Standard of proof change for misconduct charges against solicitors
On 7 May 2019, the Solicitors Disciplinary Tribunal (SDT) applied to the Legal Services Board for approval to alter its rules, to allow it to decide cases on the civil standard of proof. If it is successful, solicitors facing future misconduct charges will have their cases assessed according to the arguably less stringent balance of probabilities, rather than beyond reasonable doubt (the standard of proof adopted by the criminal courts) which is currently applied. The decision period has recently been extended to 4 August 2019. If approved, the SDT aims for the new rules to come into force on 25 November 2019.
The president of the SDT has denied that the reform will render it ‘easier’ for prosecutors to secure misconduct rulings against solicitors, saying:
The tribunal will continue to scrutinise robustly all allegations brought before it, and will continue to look for and identify cogent and compelling evidence before finding allegations proved,
This move followed the Bar Standard Board’s recent shift to the civil standard of proof. As well as barristers, the shift will bring solicitors into line with both licensed conveyancers and legal executives, who are also regulated to the civil standard (as, indeed, are the vast majority of the members of professional bodies).
Increase in claims?
Having regard to the trends of other professional disciplinary bodies, it is not unreasonable to expect that complaints to the Solicitors Regulation Authority will increase off the back of the shift to the civil standard of proof. As discussed in our previous article, the Royal Institute of British Architects (RIBA) has received steadily increasing numbers of complaints over the last three years and the decisions published by the Architects Registration Board (ARB), the independent regulator of all UK registered architects, have gone a similar way.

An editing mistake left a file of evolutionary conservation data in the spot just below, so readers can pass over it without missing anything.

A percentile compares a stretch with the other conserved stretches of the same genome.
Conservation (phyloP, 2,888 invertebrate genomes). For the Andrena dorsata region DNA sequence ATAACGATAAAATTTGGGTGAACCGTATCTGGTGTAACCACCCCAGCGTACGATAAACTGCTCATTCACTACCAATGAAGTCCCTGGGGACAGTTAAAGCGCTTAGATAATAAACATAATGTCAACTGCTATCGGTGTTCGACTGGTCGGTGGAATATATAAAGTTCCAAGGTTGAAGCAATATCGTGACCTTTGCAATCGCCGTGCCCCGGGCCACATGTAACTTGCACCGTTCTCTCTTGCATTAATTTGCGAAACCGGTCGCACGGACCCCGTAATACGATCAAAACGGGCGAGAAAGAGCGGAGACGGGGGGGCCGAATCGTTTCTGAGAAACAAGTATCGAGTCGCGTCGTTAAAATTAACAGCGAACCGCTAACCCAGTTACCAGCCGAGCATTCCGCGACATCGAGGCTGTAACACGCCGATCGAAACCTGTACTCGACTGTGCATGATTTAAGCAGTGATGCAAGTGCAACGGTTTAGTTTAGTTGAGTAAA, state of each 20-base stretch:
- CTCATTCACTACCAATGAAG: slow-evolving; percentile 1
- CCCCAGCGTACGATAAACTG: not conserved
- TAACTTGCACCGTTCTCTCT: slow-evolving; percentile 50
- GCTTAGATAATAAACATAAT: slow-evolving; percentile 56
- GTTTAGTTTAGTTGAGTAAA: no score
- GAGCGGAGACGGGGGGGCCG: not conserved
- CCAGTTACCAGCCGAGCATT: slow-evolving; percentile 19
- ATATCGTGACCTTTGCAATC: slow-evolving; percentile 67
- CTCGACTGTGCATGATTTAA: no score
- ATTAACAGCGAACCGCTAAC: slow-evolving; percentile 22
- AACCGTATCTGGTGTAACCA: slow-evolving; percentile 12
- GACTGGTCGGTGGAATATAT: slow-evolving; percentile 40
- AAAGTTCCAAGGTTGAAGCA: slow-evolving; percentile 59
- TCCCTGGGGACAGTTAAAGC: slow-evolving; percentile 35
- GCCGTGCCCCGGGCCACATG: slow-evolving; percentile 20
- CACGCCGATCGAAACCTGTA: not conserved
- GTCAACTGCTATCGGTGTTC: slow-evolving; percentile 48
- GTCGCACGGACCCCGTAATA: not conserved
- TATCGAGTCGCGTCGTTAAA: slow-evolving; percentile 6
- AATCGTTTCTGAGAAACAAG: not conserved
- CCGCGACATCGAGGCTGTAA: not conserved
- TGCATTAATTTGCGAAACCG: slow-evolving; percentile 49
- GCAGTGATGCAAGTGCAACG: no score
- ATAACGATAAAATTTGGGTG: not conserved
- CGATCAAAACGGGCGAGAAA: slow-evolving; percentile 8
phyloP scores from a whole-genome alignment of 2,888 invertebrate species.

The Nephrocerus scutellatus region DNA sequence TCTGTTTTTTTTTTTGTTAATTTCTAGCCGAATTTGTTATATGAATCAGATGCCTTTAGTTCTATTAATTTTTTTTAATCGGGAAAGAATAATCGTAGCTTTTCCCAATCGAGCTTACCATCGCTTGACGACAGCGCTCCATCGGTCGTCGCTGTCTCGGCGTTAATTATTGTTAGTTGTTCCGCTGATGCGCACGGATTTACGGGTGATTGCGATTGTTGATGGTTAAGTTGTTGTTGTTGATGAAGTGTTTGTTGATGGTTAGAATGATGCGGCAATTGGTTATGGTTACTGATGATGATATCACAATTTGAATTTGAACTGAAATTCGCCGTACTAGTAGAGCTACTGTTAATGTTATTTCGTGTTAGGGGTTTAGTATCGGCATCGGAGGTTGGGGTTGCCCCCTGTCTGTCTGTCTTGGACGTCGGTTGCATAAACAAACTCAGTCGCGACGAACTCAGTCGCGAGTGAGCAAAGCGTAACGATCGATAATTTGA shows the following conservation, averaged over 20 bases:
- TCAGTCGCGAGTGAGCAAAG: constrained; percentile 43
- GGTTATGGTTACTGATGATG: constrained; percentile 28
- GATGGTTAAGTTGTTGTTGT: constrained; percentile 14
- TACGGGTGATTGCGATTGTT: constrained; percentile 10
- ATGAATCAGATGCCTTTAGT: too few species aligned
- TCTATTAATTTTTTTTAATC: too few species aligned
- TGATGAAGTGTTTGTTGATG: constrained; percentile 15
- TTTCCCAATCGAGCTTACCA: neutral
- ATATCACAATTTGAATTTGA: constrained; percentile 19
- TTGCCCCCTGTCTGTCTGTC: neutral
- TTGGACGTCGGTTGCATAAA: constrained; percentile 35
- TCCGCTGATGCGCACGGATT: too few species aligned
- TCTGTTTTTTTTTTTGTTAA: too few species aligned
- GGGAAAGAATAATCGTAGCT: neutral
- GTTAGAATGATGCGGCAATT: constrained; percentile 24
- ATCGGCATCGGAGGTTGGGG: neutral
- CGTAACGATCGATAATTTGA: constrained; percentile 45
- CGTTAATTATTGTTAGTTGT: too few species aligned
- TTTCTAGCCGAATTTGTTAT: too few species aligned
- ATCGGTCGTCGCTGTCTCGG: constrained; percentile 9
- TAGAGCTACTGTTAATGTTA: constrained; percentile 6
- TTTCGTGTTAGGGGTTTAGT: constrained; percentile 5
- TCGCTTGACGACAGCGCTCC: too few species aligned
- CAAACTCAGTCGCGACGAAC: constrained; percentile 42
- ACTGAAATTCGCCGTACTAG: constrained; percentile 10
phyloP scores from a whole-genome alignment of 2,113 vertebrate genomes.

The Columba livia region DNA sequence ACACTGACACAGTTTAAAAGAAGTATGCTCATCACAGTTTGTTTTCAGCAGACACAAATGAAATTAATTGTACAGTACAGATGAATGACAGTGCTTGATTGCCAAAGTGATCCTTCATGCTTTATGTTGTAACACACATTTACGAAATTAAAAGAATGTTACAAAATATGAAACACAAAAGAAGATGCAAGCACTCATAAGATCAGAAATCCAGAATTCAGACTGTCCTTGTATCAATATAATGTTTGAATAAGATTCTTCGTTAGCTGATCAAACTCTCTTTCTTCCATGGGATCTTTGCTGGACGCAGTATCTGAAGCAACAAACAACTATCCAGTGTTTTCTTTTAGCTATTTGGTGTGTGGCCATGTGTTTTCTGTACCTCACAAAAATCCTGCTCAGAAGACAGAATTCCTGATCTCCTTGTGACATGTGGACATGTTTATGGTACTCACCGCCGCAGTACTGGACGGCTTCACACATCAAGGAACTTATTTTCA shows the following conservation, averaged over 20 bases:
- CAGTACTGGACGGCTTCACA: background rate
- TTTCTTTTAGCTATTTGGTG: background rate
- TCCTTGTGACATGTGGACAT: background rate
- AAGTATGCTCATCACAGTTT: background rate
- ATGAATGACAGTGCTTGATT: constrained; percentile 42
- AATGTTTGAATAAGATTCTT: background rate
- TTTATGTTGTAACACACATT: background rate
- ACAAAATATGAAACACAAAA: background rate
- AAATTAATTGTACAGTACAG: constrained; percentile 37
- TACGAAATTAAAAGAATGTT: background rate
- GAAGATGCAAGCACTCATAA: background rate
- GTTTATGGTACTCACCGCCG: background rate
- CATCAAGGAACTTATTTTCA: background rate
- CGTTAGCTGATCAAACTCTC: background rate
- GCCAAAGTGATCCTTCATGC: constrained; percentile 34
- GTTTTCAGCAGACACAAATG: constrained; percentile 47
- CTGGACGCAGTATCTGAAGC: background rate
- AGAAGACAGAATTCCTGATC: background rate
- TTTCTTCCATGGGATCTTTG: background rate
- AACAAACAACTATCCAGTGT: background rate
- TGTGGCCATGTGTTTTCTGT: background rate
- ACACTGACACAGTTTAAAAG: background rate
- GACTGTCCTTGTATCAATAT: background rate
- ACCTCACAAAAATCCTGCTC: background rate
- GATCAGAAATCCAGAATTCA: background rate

Factors to which those increases have been attributed include increasingly savvy claimants and their advisors utilising regulatory complaints to ‘test the waters’ before bringing civil proceedings or, as seems more applicable here, the threat of a complaint being made during the course of a civil dispute as a pressure point for the purposes of settlement discussions. It is easy to envisage such tactics being deployed where breach of fiduciary duty (i.e. the deliberate preference of another’s interests over those of the solicitors’ client – which is tantamount to an allegation of dishonesty) is alleged against a solicitor.
In circumstances where cover for SDT proceedings is not included within the scope of the solicitors minimum terms for professional indemnity insurance - and in light of a less stringent burden of proof before the SDT - such threats are likely to cause significant concern amongst those who receive them.
Support for the shift in standard of proof
Interestingly, when the potential shift was in its consultation process, the Association of British Insurers (ABI) strongly supported the move to the civil standard of proof. The ABI indicated that the civil standard would:
- Be more proportionate than the criminal standard
- Be more likely to provide greater public protection and elicit a positive public reaction
- Make it easier and less costly for the SRA to prosecute in appropriate cases.
The ABI was keen to stress that the lowering of the standard of proof must not lead to a reduction in the thoroughness of investigations by the SRA, its support for the shift being based upon the SRA clearly demonstrating that it conducts investigations fully and properly.
In the future, insurers should expect to see an increase in the number of solicitor insureds seeking extensions to their policies to include the costs associated with the defence of SDT proceedings. It is also possible that both insurers and solicitor insureds defending claims brought by former clients will be increasingly faced with the unwelcome distraction of referrals and SRA investigations running in tandem with civil claims. Solicitors should look to their internal guidance and, where appropriate, tighten it to reduce the scope for allegations of failure to comply with the SRA Code of Conduct.